3
$\begingroup$

I'm reading Shrivers Inorganic Chemistry book and some of the equations have a (sol) state on them. I'm sure the book has already defined this but I cannot find where. Examples:

\begin{align} \ce{[NH3OH]Cl (sol) + NaOBu &-> NH2OH (sol) + NaCl (s) + BuOH (l)}\\ \ce{SbF5 (l) + HF (l) &-> H2F+ (sol) + SbF6- (sol)} \end{align}

$\endgroup$
12
$\begingroup$

The state (sol) or (solv.) stands for "solvated". Since you are dissolving $\ce{HF}$ in liquid $\ce{SbF5}$, there is no water in that system (which would cause hydrolysis). So it is not correct to use (aq), since it is a nonaqueous system.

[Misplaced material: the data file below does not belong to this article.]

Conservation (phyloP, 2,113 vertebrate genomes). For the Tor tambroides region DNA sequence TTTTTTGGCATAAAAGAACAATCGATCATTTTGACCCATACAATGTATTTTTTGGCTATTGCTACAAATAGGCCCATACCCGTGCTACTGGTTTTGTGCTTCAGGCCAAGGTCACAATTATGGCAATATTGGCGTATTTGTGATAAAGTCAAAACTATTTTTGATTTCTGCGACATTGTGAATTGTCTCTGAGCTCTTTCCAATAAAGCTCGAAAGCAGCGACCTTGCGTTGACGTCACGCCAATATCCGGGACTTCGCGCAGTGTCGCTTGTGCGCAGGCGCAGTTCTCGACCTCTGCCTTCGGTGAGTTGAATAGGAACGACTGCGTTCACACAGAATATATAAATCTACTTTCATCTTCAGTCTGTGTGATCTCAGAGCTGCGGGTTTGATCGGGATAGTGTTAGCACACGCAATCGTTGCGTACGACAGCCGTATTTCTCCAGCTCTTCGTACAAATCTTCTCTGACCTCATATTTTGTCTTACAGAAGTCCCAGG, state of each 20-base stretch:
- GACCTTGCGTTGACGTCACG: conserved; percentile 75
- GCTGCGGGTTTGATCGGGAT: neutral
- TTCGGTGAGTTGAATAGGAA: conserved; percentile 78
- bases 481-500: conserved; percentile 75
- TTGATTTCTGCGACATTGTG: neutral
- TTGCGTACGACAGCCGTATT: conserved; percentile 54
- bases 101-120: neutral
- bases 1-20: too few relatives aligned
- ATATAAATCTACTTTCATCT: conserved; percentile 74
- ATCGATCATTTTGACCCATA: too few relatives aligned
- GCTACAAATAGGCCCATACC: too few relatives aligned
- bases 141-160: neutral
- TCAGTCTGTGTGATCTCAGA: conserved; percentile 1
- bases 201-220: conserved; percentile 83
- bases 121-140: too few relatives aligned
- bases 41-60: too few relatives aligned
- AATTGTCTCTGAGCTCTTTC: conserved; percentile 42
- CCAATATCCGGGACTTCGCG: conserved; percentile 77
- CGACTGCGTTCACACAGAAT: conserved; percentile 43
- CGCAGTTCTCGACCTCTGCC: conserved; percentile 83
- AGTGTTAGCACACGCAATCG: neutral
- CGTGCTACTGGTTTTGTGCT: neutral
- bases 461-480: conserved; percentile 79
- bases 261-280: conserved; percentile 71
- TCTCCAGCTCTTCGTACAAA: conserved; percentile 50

Here are some other examples:

  • Autoprotolysis of liquid ammonia: $$\ce{2NH3 (l) <=> NH4+ (sol) + NH2- (sol)}$$

  • Autoprotolysis of nitrosyl chloride: $$\ce{NOCl (l) <=> NO+ (sol) + Cl- (sol)}$$

  • Dissolving sodium metal in liquid ammonia creates solvated electrons: $$\ce{Na (s) <=> Na+ (sol) + e- (sol)}$$

| improve this answer | |
$\endgroup$

Your Answer

By clicking “Post Your Answer”, you agree to our terms of service, privacy policy and cookie policy

Not the answer you're looking for? Browse other questions tagged or ask your own question.